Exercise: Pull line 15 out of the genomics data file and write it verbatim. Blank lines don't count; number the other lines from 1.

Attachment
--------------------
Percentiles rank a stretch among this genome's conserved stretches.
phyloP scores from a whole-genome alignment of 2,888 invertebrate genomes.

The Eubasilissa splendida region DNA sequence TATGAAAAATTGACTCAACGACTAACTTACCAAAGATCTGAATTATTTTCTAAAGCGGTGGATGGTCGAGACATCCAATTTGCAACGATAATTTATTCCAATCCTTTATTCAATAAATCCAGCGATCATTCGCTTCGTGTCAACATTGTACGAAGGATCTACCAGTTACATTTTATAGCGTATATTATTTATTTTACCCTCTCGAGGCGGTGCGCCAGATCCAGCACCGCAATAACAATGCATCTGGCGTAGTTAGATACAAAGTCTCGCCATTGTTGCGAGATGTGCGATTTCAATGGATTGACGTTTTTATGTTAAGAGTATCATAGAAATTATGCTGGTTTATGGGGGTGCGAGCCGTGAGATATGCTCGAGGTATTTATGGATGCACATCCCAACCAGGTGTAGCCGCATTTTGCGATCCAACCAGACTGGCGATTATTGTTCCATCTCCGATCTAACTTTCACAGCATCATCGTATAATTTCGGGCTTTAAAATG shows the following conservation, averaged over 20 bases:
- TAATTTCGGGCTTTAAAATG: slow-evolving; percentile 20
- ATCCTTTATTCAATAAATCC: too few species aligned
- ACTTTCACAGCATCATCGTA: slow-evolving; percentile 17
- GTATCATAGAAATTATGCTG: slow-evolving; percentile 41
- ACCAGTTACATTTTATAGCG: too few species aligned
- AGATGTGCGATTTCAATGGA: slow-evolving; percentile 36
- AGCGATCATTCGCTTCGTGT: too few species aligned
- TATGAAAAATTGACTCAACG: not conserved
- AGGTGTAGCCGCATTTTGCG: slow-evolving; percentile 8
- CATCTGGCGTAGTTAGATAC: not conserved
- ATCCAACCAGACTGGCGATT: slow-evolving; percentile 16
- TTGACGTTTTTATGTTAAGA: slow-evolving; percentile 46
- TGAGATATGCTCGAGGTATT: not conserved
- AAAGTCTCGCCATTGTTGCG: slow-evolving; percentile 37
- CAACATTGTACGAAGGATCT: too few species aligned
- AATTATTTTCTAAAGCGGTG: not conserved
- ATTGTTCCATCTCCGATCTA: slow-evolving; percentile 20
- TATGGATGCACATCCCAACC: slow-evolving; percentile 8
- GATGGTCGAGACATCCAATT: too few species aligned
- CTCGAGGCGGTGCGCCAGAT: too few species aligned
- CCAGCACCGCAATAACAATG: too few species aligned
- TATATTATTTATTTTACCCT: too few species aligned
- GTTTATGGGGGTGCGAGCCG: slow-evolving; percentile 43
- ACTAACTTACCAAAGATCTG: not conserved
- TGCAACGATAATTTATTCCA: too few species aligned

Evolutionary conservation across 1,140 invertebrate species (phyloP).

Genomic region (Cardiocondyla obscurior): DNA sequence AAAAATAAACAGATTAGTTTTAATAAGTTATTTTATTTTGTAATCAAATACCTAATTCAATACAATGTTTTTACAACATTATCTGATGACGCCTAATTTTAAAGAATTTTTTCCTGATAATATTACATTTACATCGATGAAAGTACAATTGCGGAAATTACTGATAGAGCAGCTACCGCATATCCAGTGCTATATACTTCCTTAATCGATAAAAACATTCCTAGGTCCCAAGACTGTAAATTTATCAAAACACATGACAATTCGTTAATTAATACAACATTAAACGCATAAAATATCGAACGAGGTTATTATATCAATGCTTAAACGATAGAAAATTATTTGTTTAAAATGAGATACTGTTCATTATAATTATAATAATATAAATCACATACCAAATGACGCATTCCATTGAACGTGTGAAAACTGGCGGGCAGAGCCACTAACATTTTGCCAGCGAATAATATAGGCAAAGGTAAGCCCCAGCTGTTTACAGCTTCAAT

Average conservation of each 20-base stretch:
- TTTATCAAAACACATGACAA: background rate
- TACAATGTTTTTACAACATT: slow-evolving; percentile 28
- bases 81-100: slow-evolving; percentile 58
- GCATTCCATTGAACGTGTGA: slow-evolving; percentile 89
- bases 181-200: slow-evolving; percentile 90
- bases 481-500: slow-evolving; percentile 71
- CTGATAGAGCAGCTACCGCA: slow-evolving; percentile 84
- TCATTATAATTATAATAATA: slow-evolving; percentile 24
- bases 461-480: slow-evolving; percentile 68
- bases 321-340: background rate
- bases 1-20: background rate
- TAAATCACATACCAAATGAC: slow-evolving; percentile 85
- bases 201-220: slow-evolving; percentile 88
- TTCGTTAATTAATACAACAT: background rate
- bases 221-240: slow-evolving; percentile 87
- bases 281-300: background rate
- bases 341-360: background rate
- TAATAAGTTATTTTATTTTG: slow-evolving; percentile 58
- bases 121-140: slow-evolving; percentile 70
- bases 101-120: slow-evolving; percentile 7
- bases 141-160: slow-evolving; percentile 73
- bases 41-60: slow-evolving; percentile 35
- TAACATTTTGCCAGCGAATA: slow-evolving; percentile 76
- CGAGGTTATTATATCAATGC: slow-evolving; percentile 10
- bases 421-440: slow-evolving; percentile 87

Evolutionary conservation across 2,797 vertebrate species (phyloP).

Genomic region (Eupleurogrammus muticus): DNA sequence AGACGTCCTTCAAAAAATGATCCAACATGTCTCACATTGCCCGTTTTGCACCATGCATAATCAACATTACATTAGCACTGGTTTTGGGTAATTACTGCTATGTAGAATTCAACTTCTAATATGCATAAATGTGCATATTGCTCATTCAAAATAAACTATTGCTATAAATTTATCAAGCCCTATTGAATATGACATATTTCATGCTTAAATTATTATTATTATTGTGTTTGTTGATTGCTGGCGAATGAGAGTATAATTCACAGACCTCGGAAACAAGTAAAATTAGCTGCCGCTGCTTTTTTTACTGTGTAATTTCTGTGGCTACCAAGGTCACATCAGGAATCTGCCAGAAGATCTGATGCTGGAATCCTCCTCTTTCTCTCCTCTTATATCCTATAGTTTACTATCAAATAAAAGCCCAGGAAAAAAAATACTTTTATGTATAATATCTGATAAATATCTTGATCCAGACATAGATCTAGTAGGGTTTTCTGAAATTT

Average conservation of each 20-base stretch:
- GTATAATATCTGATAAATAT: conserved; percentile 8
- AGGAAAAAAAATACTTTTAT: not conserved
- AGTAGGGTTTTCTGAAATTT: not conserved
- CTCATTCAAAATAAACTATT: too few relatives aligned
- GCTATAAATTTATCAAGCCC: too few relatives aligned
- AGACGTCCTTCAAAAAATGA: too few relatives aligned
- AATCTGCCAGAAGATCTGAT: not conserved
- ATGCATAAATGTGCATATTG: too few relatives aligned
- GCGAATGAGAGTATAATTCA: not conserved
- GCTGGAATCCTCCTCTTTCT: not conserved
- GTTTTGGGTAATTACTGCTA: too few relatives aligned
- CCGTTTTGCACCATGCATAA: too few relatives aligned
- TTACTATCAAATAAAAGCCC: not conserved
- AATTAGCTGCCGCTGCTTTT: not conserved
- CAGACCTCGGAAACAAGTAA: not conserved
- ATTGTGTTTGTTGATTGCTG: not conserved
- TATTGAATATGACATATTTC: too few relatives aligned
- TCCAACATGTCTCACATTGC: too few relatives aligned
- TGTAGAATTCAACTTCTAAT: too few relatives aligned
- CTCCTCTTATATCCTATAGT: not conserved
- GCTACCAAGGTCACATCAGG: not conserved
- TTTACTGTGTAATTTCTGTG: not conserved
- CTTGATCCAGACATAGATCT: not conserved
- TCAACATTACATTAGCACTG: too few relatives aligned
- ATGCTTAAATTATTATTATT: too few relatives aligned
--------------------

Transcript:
- TTGACGTTTTTATGTTAAGA: slow-evolving; percentile 46